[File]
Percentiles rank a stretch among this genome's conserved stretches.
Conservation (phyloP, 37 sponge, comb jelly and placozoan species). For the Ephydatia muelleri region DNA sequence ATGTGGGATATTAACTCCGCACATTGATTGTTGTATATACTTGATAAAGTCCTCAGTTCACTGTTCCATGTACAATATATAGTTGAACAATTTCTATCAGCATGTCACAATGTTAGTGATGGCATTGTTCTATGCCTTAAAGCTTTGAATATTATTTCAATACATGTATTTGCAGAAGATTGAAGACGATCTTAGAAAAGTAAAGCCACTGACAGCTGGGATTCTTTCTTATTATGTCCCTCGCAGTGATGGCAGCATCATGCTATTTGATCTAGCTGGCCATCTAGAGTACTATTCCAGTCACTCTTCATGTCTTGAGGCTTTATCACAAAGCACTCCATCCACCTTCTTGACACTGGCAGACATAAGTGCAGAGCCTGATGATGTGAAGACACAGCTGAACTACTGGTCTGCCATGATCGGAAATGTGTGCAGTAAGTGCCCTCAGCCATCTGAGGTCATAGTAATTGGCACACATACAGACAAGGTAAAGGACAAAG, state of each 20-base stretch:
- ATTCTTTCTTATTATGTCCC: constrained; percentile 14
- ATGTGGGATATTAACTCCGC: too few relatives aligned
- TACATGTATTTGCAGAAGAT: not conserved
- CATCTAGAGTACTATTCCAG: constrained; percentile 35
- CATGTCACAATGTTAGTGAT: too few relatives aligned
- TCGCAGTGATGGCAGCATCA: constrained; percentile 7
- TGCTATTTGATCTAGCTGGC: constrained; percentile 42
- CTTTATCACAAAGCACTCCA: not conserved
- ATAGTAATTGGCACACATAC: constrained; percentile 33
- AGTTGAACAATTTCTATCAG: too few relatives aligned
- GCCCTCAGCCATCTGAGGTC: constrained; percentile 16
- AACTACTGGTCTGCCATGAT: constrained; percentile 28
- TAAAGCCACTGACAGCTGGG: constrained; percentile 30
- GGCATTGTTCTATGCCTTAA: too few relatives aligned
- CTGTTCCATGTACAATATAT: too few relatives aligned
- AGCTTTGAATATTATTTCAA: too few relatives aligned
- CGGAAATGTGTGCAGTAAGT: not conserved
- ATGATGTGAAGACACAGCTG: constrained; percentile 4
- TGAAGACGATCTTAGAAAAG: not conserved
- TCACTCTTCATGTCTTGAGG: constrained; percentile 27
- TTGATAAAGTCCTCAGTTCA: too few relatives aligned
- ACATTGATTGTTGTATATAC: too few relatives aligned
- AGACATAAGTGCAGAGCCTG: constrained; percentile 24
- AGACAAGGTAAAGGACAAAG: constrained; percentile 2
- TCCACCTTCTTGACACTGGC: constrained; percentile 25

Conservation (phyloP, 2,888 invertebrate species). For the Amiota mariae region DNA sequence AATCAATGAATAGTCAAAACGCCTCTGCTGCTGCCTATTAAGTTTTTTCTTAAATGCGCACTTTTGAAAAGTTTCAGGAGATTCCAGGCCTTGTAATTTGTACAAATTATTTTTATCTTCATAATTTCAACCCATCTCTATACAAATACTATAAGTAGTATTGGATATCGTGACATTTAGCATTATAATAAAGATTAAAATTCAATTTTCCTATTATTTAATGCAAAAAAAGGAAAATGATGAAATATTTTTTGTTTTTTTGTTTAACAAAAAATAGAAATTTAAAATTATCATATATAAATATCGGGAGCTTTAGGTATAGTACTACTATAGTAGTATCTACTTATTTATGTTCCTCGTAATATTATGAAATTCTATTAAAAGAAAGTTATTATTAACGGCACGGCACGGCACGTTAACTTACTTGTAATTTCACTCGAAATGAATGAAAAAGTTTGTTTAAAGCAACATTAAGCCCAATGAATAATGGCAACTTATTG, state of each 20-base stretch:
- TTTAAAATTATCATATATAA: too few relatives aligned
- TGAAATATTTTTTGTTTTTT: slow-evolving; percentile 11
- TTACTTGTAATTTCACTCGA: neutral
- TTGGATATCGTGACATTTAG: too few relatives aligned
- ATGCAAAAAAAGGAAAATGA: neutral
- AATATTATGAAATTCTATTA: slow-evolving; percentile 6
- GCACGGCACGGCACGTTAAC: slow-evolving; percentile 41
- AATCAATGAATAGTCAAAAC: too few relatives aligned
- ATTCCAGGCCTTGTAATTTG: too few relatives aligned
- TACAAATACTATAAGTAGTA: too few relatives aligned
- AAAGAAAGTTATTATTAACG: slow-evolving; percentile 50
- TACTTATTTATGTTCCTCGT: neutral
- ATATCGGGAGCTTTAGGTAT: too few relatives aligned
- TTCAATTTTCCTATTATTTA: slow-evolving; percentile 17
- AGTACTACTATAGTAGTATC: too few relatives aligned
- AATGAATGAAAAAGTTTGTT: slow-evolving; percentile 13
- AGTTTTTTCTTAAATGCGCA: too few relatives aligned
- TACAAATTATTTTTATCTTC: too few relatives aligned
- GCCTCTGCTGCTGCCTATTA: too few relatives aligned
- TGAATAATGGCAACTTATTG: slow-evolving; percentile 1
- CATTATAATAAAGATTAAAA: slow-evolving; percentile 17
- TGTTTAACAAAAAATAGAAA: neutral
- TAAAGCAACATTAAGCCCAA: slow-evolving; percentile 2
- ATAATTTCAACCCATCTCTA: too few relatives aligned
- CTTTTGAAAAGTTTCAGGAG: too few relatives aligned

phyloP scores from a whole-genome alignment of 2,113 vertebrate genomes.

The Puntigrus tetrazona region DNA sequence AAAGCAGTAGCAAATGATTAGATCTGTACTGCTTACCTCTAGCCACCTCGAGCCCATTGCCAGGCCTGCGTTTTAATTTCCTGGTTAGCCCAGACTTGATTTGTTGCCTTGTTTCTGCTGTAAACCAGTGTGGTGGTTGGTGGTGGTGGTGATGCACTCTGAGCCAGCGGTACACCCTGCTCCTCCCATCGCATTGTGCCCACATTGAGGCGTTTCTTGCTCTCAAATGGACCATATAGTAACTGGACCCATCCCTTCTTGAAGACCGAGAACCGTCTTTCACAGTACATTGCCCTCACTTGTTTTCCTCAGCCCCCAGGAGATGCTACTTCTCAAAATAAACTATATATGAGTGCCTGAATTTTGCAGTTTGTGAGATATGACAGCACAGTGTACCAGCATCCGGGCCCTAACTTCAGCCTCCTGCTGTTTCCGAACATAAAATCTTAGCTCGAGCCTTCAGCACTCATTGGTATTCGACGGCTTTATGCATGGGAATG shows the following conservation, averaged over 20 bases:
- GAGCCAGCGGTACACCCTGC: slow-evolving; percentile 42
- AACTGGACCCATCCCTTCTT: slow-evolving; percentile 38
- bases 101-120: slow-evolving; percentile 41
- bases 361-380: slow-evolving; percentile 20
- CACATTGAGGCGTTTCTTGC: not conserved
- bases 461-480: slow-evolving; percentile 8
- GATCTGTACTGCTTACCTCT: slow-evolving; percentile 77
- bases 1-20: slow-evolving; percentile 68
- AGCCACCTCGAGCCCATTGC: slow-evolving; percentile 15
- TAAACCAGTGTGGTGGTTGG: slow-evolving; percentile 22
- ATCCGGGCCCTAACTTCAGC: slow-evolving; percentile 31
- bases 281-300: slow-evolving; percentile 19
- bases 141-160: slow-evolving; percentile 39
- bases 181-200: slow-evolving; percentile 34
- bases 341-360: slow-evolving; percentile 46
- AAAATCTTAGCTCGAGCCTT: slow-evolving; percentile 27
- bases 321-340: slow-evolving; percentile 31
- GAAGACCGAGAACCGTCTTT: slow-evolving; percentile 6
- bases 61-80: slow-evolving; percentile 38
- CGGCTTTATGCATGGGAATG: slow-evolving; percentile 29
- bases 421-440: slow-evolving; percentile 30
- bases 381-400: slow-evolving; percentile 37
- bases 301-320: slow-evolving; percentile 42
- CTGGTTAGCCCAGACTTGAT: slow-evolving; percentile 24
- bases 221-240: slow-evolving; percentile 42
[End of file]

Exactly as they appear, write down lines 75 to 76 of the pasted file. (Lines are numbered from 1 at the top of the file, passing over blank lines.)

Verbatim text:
- CGGCTTTATGCATGGGAATG: slow-evolving; percentile 29
- bases 421-440: slow-evolving; percentile 30